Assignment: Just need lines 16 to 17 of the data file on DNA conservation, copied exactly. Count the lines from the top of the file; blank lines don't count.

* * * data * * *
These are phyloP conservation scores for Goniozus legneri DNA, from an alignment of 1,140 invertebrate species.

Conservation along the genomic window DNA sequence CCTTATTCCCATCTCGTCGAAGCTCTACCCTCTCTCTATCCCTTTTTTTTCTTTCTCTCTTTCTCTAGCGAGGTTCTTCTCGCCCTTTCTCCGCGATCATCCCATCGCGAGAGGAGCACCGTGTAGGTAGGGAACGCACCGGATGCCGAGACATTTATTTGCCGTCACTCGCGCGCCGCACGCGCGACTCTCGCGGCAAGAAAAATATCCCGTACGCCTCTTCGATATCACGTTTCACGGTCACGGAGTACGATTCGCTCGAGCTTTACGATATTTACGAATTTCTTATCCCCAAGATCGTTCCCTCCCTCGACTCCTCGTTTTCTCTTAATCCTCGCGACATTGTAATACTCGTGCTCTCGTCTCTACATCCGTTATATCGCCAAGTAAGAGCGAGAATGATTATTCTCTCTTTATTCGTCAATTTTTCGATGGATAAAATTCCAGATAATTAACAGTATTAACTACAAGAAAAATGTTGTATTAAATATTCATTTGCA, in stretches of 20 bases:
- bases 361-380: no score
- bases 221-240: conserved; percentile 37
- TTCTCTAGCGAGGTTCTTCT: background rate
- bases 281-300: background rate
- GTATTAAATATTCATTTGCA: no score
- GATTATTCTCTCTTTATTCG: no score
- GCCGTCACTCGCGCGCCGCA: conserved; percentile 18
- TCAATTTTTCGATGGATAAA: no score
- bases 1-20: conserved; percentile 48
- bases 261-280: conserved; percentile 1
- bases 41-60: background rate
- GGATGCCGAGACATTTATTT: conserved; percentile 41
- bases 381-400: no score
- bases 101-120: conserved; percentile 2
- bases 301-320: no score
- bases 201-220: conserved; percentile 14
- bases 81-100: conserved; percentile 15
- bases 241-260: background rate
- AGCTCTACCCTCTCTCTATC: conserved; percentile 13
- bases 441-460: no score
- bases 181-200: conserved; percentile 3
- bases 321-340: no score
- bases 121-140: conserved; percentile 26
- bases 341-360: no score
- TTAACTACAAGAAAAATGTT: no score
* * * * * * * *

- bases 101-120: conserved; percentile 2
- bases 301-320: no score